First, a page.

Before the invention of magnetic videotape, the only way to preserve a live broadcast for posterity, or re-airing to areas outside of antenna reach, was the creation of a kinescope. These were simply films taken of a monitor playing a live broadcast, and they were of poor quality. In the early to mid-1950s, several companies were working on better TV recording methods. Bing Crosby Enterprises, RCA and a company called Ampex all came up with working methods. The latter had the best quality, so Ampex machines, created in 1956, became the standard. The invention of videotape recording technology not only allowed for a much better method of preserving TV programs for archiving or re-airing, but eliminated the necessity for shows to air live at all. Programs could be delayed for better-timed viewing in different time zones, and content could be taped outside of broadcast studios more easily.
Production of TV on film was possible as well, and was done to some extent, notably starting with "I Love Lucy," but film production was slower and more costly than tape. Early videotape recorders were too large for easy portability, but as they became smaller, they became a practical replacement for film in the news industry. Video also made instant replay possible during sporting and news broadcasts.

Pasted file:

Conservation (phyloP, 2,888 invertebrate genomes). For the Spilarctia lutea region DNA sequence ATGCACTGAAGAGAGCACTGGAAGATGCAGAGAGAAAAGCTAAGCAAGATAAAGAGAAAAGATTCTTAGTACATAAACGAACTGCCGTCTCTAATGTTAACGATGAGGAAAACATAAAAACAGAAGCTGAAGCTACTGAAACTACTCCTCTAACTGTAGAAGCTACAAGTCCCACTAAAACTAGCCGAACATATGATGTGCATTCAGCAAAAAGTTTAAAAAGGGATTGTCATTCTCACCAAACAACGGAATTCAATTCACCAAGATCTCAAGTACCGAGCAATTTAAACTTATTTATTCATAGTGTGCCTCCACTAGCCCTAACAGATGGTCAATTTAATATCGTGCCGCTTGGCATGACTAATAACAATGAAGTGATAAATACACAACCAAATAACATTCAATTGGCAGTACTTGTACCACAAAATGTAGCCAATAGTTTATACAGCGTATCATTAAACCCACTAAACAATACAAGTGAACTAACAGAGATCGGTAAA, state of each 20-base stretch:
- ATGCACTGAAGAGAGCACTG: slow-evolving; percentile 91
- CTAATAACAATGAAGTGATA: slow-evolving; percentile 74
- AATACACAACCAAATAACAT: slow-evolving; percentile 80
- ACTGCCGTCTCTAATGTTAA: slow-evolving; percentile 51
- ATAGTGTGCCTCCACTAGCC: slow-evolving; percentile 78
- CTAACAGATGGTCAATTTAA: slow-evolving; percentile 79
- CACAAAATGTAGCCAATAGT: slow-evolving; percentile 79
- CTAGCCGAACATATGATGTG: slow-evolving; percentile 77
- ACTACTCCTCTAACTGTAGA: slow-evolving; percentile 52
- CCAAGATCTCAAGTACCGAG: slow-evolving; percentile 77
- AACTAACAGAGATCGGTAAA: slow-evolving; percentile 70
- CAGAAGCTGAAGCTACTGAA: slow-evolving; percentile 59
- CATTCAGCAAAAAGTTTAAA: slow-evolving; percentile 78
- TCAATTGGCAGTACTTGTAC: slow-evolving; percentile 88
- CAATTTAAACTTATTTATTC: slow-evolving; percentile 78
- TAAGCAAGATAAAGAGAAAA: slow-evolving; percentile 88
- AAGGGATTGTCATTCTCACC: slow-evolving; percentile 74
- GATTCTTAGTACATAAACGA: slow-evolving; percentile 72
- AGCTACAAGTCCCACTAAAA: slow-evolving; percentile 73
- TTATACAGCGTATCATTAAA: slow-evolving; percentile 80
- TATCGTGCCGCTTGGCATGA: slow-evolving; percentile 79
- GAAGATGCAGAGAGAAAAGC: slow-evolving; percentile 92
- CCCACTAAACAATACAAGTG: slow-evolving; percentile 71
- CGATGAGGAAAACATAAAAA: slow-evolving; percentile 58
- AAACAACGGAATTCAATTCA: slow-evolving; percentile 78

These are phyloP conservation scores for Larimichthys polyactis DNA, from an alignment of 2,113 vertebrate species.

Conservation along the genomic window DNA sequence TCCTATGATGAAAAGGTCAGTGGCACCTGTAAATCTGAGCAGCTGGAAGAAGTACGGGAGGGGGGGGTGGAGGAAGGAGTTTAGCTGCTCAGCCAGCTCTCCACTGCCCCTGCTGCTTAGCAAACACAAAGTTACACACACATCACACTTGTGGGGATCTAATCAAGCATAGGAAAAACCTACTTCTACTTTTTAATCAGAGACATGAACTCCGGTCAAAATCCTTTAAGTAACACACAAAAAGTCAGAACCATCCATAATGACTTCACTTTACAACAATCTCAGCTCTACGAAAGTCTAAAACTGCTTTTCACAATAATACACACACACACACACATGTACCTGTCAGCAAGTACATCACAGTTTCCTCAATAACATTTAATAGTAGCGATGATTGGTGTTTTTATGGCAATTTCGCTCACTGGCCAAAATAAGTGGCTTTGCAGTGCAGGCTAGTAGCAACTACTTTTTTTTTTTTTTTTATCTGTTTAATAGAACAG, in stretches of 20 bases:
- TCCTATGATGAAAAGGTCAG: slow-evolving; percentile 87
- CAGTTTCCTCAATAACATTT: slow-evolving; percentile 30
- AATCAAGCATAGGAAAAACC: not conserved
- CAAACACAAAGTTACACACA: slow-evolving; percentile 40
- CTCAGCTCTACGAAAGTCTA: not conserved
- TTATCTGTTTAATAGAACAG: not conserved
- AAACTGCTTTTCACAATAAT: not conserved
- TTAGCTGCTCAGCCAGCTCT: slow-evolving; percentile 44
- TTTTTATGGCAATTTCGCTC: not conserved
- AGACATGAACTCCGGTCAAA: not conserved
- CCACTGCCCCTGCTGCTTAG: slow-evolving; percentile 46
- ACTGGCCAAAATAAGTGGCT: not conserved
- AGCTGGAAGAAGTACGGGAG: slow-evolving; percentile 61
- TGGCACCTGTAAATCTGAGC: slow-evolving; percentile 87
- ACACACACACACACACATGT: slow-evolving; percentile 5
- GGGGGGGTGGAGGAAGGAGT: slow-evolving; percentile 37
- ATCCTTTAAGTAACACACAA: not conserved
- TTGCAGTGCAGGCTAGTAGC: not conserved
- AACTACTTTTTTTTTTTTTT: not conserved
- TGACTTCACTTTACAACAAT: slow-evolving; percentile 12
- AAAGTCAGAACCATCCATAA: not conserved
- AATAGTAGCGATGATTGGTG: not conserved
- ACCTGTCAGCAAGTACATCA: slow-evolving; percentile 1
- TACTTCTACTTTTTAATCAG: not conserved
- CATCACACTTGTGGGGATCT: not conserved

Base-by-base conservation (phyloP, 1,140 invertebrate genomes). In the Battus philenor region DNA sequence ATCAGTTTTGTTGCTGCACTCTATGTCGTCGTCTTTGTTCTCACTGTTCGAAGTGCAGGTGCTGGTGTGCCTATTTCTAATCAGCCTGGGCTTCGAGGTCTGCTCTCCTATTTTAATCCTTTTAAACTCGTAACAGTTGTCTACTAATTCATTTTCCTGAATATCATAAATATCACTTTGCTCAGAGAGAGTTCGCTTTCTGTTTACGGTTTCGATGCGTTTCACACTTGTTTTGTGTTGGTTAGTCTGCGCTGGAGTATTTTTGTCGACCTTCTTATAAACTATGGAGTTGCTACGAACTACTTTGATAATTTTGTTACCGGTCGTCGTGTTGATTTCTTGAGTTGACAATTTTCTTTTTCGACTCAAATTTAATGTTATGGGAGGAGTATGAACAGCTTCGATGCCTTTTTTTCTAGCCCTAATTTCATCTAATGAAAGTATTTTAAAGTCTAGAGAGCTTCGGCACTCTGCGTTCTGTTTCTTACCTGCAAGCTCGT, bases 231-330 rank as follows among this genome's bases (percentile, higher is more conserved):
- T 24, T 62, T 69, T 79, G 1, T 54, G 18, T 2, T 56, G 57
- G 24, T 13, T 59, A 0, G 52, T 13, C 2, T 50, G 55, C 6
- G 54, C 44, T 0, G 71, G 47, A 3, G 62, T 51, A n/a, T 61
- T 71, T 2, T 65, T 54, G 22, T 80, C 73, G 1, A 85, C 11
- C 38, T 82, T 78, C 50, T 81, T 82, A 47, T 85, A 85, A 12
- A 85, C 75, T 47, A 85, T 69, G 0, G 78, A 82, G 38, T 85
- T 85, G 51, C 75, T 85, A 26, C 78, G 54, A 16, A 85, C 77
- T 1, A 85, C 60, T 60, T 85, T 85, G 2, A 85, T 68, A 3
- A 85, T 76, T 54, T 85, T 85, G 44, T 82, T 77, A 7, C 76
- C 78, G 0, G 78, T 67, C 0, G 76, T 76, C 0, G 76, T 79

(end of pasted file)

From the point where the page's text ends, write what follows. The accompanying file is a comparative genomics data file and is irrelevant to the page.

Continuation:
In the mid-1970s, videotape also made its way into our homes in the form of video cassette recorders (VCR) and VHS and Betamax tapes. These were two competing formats put out by JVC and Sony, respectively. VHS won the battle and became the in-home VCR standard. These players and tapes freed viewers from having to be home for broadcasts, just as the early introduction of tape freed networks from certain filming locations. It also gave us the ability to buy or rent movies (and later TV shows) to watch at will. The availability of increasingly smaller and inexpensive video cameras has also made it possible for people to make their own video content, more cheaply and easily than on film.
As is always the way, videotape and VCRs have made way for better technologies, such as digital video recorders (DVRs) that allow you to save programs to a hard drive, and DVDs, which can be used to make recordings of programs that will last much longer than magnetic tape. But videotape was the granddaddy of mainstream in-home recording.